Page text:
When investors consider the liquidity of a stock portfolio, they are usually interested in how readily the underlying holdings can be bought or sold. For example, a portfolio of large-cap equities, or heavily traded stocks of big companies, is generally considered to be more liquid than a portfolio of small-cap equities, or lightly traded stocks of small ones. Although the focus on the average liquidity of the portfolio’s holdings is largely correct, it paints an incomplete picture, according to research by Chicago Booth’s Lubos Pastor and University of Pennsylvania’s Robert F. Stambaugh and Lucian A. Taylor. The portfolio’s construction matters too.
Analyzing 2,789 actively managed mutual funds between 1979 and 2014, the researchers find that fund portfolios have become more liquid over time, largely as a result of becoming more diversified. Both components of diversification—balance and coverage—have risen sharply, especially since 2000. The level of coverage rose faster than the level of balance as mutual-fund managers poured ever more names into their portfolios.
The research captures the rise of closet indexing among active-mutual-fund managers, a phenomenon that may be caused by managers hewing toward the benchmark they are trying to outperform. While diversification has some benefits in terms of risk management and liquidity, the close resemblance of active portfolios to passive indexes might leave some investors wondering why they’re bothering to pay for active management given the ubiquitous availability of cheap, passive alternatives.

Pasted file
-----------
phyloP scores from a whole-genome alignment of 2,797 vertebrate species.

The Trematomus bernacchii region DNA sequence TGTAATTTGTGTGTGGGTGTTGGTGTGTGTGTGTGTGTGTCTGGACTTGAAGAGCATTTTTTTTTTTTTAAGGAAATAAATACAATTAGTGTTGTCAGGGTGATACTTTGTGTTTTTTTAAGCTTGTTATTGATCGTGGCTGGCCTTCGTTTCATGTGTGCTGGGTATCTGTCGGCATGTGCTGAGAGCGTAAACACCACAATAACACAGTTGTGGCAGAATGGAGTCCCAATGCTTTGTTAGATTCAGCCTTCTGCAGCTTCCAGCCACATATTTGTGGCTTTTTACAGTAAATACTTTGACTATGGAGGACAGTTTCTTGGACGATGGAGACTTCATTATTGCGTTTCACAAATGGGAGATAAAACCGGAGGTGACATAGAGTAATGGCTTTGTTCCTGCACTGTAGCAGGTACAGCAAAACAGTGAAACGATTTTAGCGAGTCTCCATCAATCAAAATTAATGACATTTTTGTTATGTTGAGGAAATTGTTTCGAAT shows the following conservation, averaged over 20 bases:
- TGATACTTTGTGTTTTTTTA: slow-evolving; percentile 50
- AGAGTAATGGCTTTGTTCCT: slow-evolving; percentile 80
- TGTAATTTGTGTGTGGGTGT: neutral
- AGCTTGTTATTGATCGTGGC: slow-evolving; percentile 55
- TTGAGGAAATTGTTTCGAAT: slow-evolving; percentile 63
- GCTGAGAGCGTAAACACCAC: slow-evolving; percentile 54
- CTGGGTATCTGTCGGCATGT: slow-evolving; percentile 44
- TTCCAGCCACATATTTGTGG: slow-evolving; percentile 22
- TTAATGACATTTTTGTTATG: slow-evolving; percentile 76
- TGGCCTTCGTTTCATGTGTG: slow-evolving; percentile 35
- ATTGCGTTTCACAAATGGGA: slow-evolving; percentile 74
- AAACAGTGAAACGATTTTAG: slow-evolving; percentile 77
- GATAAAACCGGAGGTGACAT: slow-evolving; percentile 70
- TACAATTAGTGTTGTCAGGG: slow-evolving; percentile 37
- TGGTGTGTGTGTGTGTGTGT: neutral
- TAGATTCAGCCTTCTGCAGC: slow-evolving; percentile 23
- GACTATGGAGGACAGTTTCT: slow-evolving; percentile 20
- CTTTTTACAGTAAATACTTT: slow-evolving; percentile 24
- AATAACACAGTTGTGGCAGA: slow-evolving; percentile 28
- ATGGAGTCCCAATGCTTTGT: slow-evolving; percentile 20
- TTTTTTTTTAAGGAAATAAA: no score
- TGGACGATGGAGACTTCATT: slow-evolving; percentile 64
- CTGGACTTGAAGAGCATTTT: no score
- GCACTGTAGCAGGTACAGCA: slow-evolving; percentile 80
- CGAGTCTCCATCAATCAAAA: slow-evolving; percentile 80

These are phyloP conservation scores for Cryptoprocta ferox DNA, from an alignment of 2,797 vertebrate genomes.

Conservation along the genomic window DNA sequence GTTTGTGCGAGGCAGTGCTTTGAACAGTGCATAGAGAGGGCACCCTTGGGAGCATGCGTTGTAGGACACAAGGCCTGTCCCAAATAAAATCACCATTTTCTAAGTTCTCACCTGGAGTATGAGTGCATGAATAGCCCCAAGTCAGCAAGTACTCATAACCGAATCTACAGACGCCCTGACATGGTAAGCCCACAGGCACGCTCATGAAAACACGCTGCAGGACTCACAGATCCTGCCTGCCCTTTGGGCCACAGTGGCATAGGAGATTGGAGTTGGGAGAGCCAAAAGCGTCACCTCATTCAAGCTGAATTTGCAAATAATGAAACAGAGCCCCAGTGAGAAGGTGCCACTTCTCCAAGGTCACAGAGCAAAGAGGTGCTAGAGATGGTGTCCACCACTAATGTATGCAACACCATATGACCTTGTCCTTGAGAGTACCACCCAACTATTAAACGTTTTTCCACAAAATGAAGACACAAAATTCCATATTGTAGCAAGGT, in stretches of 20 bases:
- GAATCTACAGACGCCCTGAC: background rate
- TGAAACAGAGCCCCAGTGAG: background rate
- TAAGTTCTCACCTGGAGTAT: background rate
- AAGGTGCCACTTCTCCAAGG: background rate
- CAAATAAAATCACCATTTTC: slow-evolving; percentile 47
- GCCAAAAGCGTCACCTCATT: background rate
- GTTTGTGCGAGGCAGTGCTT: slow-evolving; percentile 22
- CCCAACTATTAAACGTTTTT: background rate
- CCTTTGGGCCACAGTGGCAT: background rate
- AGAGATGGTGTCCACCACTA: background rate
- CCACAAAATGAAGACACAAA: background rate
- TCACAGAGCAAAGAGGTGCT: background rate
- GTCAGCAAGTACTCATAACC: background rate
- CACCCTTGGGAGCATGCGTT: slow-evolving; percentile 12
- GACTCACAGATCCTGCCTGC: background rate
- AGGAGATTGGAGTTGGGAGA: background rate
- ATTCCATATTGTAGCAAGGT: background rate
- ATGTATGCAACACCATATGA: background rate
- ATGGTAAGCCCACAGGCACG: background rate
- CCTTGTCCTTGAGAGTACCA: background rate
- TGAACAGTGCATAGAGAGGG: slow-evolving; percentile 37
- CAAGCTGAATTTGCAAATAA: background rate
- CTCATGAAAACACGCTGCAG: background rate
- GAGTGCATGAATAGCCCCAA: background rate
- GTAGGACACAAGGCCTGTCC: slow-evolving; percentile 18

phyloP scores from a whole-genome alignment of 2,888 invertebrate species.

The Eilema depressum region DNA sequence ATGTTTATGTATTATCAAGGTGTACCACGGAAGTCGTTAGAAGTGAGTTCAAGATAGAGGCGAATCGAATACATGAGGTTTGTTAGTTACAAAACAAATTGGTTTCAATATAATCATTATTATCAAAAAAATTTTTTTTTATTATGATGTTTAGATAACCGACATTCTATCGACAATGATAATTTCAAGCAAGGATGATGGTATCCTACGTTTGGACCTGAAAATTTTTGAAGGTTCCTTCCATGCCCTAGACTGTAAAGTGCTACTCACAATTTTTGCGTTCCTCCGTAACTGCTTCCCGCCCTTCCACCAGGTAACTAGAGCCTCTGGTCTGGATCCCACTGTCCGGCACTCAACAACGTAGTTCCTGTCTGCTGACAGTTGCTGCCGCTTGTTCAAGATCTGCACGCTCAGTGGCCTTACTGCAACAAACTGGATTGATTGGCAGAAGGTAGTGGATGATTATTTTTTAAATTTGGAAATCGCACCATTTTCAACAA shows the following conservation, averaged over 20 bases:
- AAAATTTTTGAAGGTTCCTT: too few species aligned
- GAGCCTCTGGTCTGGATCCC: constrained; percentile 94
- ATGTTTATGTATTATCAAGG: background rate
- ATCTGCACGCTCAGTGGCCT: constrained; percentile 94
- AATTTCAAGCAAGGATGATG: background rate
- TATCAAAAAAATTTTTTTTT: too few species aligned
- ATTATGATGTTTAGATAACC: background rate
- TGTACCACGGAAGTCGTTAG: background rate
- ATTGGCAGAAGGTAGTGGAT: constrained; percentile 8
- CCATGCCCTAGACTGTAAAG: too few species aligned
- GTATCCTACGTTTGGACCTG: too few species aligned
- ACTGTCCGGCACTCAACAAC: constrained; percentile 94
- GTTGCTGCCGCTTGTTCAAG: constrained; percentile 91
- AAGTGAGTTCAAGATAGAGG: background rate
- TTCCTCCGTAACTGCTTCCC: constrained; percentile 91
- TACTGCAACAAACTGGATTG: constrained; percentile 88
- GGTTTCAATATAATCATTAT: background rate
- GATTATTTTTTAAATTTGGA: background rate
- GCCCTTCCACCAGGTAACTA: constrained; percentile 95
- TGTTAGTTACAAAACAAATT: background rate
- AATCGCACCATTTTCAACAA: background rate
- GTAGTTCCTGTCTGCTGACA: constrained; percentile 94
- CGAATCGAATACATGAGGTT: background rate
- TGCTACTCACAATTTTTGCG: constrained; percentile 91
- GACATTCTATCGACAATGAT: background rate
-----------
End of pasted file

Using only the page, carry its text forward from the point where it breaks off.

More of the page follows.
Liquidity of mutual funds’ stock portfolios
Investors should see lower trading costs with a mutual fund that has greater portfolio liquidity, which the researchers define as being more diversified and trading more-liquid stocks. This sequence of charts illustrates how they use a combination of custom portfolio characteristics to construct a measure of portfolio liquidity.
The components of portfolio liquidity